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A slide, which is believed to be Intel Corp.’s solid-state roadmap, has been published by a Chinese web-site. The image covers Intel’s SSDs plans till late Q1 2014 and reveals a number of yet unknown details about solid-state offerings from the world’s largest maker of microprocessors.

In case the information about Intel’s upcoming SSDs (which was published by Chinese version of VR-Zone web-site) is correct, then Intel has a lot of rather bold plans when it comes to solid-state storage in particular and professional/enterprise SSDs in particular. It is noteworthy that this year Intel will focus on storage products based on multi-level cell (MLC) NAND flash made using 20nm process technology. Only in early 2014 the company will release MLC HET (high endurance technology) NAND flash memory produced at 20nm node aimed at expensive SSDs.

Shortly from now, Intel will release LSI SandForce SF-2281-based 530-series solid-state drives designed for consumers and available in 80GB, 180GB, 240GB, 360GB and 480GB capacities. The drives will be available in different form-factors, including M.2, mSATA and 2.5” and will cover requirements from all types of PCs, starting from ultra-thing ultrabooks to high-performance desktop systems.

In addition, Intel readies Pro 1500-series SSDs that will also be available in various capacities and form-factors, but will come with Trusted Computing Group’s Opal technology designed to protect the confidentiality of stored user data against unauthorized access once it leaves the owner's control, which is something needed for PCs built for government agencies.

In Q1 2014 Intel will offer P3700 and P3500-series solid-state drives with massive 1.60TB – 2TB capacities for servers and datacenters that will combine reliability, data integrity and capacity with high performance.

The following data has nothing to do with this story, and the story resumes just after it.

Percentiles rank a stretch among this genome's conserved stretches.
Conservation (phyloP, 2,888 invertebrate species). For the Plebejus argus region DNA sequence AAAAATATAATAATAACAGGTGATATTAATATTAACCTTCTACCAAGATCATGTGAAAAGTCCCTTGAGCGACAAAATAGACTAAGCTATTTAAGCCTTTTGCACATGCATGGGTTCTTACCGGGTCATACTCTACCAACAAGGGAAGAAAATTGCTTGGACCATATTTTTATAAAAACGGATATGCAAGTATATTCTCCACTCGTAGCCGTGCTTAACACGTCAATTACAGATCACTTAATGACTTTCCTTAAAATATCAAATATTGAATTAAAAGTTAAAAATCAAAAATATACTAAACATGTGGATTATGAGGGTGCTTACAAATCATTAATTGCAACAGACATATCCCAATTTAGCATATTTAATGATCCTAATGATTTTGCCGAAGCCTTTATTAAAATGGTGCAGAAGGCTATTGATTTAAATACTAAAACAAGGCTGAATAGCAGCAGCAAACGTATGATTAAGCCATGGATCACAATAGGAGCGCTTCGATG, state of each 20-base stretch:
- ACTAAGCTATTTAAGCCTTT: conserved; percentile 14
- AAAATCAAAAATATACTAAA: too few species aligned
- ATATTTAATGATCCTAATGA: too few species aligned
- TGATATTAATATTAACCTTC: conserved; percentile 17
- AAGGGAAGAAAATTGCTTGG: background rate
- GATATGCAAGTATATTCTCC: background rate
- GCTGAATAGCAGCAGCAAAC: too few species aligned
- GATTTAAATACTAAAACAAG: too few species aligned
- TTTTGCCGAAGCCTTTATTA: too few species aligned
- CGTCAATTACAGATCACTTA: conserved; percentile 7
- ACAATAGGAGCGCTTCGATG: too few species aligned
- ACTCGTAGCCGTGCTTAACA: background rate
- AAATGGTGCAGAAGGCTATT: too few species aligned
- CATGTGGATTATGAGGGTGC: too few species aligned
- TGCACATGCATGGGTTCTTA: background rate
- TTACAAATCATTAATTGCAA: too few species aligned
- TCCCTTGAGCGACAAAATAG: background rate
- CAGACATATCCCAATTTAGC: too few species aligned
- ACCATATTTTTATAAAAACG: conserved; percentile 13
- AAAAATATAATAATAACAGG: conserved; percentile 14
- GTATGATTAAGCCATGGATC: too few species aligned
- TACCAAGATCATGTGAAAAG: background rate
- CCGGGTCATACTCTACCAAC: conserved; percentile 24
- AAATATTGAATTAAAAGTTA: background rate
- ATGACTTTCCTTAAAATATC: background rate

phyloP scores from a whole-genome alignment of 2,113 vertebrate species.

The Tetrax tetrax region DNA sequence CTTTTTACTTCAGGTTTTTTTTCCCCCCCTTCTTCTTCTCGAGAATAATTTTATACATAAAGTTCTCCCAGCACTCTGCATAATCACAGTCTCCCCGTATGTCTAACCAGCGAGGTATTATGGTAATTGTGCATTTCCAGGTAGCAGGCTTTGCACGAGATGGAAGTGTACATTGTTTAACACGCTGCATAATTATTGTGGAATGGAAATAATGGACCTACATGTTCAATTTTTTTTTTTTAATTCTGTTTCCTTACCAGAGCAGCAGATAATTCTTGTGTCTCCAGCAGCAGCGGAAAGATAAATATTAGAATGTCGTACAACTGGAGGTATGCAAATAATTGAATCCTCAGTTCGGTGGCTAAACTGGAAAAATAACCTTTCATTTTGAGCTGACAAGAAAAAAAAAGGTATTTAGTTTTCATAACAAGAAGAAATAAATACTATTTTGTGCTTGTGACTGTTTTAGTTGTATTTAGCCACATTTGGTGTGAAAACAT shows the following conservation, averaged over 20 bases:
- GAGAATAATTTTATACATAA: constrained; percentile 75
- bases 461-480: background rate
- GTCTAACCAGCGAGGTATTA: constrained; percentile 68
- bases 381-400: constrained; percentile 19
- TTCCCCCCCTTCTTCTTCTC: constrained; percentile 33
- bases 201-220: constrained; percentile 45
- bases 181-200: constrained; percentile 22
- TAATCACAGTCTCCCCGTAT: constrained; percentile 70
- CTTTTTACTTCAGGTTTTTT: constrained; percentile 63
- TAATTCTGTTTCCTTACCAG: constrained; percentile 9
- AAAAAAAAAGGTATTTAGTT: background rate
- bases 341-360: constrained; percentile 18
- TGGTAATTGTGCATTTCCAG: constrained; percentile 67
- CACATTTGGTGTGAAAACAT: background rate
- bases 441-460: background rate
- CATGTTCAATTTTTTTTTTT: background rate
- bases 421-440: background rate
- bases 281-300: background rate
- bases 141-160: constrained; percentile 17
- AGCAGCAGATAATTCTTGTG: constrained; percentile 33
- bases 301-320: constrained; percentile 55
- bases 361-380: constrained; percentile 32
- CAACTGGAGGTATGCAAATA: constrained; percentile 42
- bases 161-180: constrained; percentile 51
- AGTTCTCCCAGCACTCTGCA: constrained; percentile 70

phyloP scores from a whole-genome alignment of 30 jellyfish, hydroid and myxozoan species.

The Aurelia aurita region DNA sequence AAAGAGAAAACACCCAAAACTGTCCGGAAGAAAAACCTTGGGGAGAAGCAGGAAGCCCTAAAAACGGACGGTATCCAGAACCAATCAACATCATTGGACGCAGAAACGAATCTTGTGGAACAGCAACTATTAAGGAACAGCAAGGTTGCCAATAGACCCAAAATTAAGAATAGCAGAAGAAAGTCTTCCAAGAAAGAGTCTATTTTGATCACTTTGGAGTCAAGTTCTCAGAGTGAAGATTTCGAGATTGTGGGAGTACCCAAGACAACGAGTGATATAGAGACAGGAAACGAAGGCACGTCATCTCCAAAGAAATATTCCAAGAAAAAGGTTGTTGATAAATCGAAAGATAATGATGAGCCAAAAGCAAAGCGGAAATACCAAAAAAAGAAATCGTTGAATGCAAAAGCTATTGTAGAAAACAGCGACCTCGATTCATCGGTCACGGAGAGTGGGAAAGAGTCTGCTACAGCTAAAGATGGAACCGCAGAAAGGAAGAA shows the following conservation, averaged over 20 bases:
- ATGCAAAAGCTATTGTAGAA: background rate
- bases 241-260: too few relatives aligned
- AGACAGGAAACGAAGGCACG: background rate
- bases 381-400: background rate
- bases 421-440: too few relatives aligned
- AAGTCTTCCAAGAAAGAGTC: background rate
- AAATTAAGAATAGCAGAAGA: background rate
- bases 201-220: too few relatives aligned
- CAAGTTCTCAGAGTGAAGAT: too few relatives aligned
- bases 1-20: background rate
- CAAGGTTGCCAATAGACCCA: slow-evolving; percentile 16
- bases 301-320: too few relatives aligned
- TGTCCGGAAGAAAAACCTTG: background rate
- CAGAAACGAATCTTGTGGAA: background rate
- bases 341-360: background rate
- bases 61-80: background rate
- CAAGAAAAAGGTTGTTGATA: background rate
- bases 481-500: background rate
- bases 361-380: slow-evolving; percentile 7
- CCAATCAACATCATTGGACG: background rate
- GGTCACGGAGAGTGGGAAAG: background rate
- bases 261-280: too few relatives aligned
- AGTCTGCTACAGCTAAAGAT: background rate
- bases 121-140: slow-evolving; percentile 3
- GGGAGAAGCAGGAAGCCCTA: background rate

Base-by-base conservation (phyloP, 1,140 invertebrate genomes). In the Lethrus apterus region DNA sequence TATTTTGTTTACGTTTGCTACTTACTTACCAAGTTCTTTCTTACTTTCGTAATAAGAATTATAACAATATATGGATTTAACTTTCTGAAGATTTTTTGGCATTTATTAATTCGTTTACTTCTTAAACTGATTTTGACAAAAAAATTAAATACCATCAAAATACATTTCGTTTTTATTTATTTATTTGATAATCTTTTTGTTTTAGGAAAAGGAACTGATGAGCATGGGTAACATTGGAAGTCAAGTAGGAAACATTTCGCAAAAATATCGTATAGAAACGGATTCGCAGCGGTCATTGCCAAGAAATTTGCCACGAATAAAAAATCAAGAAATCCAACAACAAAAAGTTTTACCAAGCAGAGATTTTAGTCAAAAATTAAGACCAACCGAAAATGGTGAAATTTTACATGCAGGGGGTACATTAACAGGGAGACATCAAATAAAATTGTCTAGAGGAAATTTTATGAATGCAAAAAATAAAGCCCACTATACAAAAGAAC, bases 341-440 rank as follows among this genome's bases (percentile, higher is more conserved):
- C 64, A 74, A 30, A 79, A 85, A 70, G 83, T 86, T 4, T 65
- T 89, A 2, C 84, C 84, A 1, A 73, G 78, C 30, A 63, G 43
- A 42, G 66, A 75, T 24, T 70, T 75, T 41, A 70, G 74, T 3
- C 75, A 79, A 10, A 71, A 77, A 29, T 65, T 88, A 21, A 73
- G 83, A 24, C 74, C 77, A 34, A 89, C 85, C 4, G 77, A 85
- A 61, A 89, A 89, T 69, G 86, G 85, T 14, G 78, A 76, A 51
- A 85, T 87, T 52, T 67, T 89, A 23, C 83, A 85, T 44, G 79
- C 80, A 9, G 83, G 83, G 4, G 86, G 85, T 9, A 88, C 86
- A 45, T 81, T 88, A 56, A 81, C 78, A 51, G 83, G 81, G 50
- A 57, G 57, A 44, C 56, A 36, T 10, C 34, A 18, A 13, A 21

Intel did not comment on the news-story.

Tags: Intel, SSD, SandForce, NAND, Flash, 25nm, 20nm, HET, eMLC


Comments currently: 3
Discussion started: 07/03/13 10:51:49 AM
Latest comment: 07/20/13 12:52:51 AM
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till late Q1 2013
0 0 [Posted by: john42  | Date: 07/03/13 10:51:49 AM]

...protect the confidentiality of stored user data against unauthorized access once it leaves the owner's control, which is something needed for PCs built for government agencies.

Why ignore the benefits for the common user, and frame this in terms of some feature to fortify government secrecy? If anything, users need a little more and the government needs far less of late.

It is also frustrating that data integrity features typically get the same treatment. ECC and checksumming filesystems are valuable for users as well. As are SSDs which have a capacitor or other non-volatile RAM. What do Intel SSDs have to offer?

No one wants lost or corrupted data, or a random thief to have access.
0 0 [Posted by: x  | Date: 07/03/13 08:28:00 PM]
- collapse thread

How about governments NOT wanting the end user to have encryption etc? And they really don't care if someone steals your disk.
0 0 [Posted by: ano69  | Date: 07/20/13 12:52:51 AM]


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